Clive Derby-Lewis may face fraud charges

2015-01-30 12:40

Justice Minister Michael Masutha is yet to decide whether to lay fraud charges against Clive Derby-Lewis – the assassin of the late SA Communist Party leader Chris Hani – for misrepresenting his medical records in his bid to receive medical parole.

Derby-Lewis, 79, was denied medical parole by Masutha today after the latter said government discovered that name on the pathologist’s report was not that of Derby-Lewis.

Masutha was announcing his decisions on Derby-Lewis, Ferdi Barnard and Eugene de Kock’s parole applications in Pretoria today when he revealed Derby-Lewis’ allegedly fraudulent medical report which had another person’s name on it.

Masutha granted parole to De Kock, who gained notoriety during Apartheid for the gruesome methods he used to torture and kill political opponents.

But Masutha said he needed more time to consider Barnard’s parole application as he was awaiting the report to ascertain whether he met the preconditions for parole.

Masutha would not reveal the date on which De Kock will be released after the latter, who has been denied parole in the past, asked the department not to publicise it in the media.

Masutha cited “nation building”, the fact that he had consulted the families of his victims, some of whom were not against his release, as some of the reasons he granted him correctional supervision.

But Masutha was scathing of Derby-Lewis and said that he was uncertain whether he had shown remorse for killing Hani in order to plunge the country into a civil war when he assassinated him on April 10 1993 on the eve of South Africa’s first democratic elections.

Masutha said Derby-Lewis’ explanation that he used a pseudonym to hide his identity when he went to see a pathologist did not hold water as the department managed to prove that the name on the medical report was real and that the patient had indeed visited the hospital on the same day as Derby-Lewis claimed.

“Upon further perusal of the medical reports, I established that the name on the pathologist’s report is not that of the offender Clive Derby-Lewis. In an affidavit he submitted to the Medical Parole Advisory Board he states that he used a different name for security reasons. It also appears from his affidavit that coincidentally another patient bearing the name used by the offender was admitted at the same hospital during his admission for treatment for a similar medical condition. This prompted him to revert to an earlier pseudonym that he used when he was first admitted. It must be stated that there are no supporting documents attached from the department in support of these name changes. This raises issues of uncertainty on the identity of the patient whose samples informed the recommendations of the board,” said Masutha.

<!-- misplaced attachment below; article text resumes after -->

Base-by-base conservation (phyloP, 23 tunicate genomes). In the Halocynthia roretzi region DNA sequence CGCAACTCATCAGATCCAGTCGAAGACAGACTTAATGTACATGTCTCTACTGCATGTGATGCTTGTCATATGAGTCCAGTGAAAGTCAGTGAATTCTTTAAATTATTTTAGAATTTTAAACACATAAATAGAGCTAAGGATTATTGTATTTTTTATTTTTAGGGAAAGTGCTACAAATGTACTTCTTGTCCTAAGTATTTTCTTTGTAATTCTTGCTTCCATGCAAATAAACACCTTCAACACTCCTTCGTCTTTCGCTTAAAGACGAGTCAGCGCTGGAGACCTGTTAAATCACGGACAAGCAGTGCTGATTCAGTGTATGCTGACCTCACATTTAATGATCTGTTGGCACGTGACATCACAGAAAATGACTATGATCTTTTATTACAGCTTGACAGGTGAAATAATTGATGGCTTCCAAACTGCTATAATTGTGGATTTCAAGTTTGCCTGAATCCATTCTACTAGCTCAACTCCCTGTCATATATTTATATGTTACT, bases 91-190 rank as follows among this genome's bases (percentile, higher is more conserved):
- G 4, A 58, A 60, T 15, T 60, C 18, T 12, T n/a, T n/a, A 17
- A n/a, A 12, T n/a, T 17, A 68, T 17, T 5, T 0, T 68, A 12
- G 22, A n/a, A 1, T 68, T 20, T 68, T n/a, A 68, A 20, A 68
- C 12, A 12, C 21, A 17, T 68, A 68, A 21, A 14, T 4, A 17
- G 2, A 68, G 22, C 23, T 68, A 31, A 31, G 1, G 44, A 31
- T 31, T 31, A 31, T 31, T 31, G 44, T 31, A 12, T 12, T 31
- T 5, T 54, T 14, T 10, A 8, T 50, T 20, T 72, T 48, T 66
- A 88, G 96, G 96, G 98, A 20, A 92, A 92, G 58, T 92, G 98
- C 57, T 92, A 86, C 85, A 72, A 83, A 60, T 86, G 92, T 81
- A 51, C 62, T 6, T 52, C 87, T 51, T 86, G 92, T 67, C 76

Although the board had recommended that Derby-Lewis be released on medical grounds, Masutha said Derby-Lewis had stage 3 lung cancer and not stage 4 lung cancer which is the prerequisite to qualify for medical parole. Masutha said Derby-Lewis' own doctor said he had stage 3 lung cancer "and it is getting better". Masutha also questioned why the Medical Parole Advisory Council, which recommended Derby-Lewis' parole, could make such a recommendation based on incorrect medical reports.

He said no decision had yet been taken to charge Derby-Lewis for fraud but indicated that the department was considering it as this was a serious offence.

In 1998, Barnard was sentenced to two life terms plus 63 years for the murder of anthropologist Dr David Webster while De Kock was sentenced to multiple life terms for various murders in the early 80s.

Derby-Lewis was sentenced to life imprisonment for the 1993 murder of Chris Hani.

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